Financial aid for middle-income families

Target merit aid

If you don't qualify for need-based aid, seek out merit-based aid instead. According to, a search engine for finding merit awards, each year schools hand out approximately $11 billion in non-need-based aid. Unfortunately, students frequently miss out because they simply don't apply.

"People think, 'I'm not a straight-A student, so I'll never get a merit (award),' but that's not the case," says Chris Long, president of Cappex,'s parent company. "Some schools only give recognition to the top-tier students, but others give merit aid for extracurricular activities, too."

Long says students can increase their merit aid eligibility by seeking out local and national awards and by narrowing their college hunt to schools most likely to hand them free money.

"One of the things schools really value is students from other parts of the country, so try to target schools that are outside of your geographic area," he says. "You should also apply to schools where you're at the upper end of the academic scale. You're going to be very attractive to those schools because they want to increase their average GPA, SAT and ACT (scores)."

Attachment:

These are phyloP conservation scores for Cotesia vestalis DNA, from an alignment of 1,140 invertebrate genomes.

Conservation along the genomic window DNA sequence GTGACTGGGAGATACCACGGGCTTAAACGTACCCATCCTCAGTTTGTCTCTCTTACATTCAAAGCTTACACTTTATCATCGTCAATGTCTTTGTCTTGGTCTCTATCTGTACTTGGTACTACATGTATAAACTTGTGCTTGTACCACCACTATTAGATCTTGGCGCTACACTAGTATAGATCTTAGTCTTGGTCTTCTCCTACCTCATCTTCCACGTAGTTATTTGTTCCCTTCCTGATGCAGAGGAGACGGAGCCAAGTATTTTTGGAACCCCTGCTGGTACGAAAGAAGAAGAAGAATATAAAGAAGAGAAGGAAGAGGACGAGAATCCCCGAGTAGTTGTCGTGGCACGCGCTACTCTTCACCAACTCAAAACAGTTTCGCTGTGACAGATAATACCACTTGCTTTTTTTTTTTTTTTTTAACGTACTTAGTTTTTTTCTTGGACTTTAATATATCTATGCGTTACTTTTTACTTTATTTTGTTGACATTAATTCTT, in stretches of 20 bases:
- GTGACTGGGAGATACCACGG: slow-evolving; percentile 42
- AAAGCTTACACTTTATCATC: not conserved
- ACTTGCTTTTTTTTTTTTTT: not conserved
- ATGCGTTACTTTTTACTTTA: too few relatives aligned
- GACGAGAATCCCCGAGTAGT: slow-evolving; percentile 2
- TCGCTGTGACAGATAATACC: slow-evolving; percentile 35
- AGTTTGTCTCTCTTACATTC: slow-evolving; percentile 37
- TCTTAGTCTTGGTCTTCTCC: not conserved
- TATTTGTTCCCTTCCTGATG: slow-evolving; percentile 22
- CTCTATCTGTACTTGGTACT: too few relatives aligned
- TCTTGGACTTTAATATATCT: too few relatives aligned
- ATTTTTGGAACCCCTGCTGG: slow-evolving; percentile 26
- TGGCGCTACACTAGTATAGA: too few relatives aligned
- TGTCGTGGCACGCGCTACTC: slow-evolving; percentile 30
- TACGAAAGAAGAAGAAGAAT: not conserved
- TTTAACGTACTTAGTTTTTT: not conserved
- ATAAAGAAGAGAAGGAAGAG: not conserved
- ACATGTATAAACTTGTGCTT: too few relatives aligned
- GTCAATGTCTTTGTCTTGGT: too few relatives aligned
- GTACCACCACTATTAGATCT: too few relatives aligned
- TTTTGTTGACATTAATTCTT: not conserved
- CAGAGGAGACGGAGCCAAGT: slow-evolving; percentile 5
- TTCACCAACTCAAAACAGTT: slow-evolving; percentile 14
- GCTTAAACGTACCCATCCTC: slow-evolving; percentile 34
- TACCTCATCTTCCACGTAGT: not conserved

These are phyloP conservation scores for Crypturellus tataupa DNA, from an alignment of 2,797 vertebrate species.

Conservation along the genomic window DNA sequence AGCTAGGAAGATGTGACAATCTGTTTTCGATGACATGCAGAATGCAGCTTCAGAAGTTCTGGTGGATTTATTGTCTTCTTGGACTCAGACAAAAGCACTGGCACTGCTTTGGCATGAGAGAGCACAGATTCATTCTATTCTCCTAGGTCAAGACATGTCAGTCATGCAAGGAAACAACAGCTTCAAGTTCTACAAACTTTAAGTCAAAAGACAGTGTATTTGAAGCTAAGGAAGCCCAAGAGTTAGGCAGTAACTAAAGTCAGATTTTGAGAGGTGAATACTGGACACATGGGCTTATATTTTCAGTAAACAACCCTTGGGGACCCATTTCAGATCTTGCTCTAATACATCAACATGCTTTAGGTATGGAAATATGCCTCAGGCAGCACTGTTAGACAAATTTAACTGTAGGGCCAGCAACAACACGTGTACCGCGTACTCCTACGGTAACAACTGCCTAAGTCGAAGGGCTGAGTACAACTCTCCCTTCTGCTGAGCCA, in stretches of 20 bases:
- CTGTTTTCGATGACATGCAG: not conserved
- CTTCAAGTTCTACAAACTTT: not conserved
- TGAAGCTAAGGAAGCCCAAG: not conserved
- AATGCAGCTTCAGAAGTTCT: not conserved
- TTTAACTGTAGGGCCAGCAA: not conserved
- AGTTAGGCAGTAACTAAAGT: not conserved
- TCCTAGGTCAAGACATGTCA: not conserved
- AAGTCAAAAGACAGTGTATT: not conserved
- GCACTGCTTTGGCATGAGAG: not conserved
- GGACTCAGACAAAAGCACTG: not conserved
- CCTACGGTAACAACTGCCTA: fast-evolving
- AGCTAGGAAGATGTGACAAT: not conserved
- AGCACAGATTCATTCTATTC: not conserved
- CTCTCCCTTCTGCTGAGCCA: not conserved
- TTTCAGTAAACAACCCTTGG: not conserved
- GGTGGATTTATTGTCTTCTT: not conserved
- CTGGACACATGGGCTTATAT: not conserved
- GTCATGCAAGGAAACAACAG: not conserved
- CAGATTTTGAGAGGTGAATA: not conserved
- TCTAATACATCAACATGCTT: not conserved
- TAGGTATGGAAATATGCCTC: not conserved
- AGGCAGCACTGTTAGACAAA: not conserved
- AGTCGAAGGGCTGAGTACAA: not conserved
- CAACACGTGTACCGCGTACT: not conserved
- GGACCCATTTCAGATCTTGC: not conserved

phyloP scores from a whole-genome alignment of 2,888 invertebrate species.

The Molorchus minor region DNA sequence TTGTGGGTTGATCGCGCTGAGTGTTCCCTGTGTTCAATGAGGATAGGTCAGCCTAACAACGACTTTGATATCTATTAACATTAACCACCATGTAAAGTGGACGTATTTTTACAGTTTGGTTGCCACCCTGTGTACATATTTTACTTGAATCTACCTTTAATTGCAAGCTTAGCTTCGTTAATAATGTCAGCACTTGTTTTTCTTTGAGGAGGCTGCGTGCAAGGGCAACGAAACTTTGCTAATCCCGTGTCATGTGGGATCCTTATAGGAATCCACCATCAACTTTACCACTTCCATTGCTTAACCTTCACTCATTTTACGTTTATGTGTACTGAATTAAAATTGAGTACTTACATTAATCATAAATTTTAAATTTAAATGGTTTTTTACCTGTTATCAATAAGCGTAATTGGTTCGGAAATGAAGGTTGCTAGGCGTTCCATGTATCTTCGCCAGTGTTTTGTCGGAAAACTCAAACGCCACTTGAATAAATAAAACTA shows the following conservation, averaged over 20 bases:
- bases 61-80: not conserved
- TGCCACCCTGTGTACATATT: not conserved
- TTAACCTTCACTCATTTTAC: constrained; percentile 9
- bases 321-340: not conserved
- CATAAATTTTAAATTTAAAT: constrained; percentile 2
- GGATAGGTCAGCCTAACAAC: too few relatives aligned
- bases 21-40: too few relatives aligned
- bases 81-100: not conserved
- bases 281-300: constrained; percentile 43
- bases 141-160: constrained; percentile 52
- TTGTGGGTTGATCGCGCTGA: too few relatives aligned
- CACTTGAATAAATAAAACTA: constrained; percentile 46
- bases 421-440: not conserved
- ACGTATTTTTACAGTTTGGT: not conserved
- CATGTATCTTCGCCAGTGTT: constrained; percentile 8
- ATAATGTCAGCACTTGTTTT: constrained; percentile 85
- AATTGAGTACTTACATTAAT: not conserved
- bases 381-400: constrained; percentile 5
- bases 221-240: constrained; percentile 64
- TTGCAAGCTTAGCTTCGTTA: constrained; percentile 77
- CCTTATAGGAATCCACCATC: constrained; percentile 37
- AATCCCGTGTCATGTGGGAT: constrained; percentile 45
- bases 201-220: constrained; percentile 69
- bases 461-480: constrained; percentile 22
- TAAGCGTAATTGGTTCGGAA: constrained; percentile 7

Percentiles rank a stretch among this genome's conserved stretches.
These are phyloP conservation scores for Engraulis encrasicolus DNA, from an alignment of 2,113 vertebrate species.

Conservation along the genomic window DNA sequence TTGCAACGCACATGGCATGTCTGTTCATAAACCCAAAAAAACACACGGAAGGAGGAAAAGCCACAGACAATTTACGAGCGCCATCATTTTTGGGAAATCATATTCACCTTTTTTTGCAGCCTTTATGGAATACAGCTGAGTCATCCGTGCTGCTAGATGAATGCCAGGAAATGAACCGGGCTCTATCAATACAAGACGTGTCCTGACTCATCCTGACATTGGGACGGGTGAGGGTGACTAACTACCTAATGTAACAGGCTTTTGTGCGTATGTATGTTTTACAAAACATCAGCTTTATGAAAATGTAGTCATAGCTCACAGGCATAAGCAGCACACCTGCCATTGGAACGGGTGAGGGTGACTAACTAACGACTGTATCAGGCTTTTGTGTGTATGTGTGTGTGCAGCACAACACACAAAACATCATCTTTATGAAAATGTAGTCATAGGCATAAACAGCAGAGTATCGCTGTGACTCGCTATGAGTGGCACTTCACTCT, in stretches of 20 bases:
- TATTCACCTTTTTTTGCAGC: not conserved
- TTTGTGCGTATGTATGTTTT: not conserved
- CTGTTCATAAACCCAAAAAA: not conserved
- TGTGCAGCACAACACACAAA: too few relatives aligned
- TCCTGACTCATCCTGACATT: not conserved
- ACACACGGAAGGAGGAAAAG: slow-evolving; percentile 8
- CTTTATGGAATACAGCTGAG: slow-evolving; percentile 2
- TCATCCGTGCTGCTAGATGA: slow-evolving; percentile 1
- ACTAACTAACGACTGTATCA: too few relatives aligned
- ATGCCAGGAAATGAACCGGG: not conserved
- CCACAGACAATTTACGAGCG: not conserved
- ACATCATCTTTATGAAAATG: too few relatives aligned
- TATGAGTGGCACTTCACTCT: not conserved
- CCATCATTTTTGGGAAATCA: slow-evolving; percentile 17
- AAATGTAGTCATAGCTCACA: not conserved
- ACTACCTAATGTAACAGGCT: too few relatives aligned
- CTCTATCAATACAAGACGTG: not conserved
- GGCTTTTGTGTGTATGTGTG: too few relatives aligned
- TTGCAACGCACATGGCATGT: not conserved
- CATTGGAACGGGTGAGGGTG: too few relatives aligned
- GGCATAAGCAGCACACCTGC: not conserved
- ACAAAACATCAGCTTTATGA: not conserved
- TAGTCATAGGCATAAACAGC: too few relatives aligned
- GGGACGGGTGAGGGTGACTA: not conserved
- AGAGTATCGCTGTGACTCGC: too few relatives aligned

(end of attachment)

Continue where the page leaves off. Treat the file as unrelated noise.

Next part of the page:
"If your academic credentials place you in the top quarter of an incoming class at a private college, you're probably going to have a merit award that's equivalent to half tuition," says Ruth Vedvik, co-author of "The Financial Aid Handbook."

"At the top 100 brand institutions in the country, that's just not going to happen because those institutions give very little merit aid," she says.

Students can start the hunt for high merit aid institutions by visiting the College Navigator website and researching how much money families in their income bracket pay on average. As of October 2011, all institutions will also be required to include a net price calculator on their respective websites.

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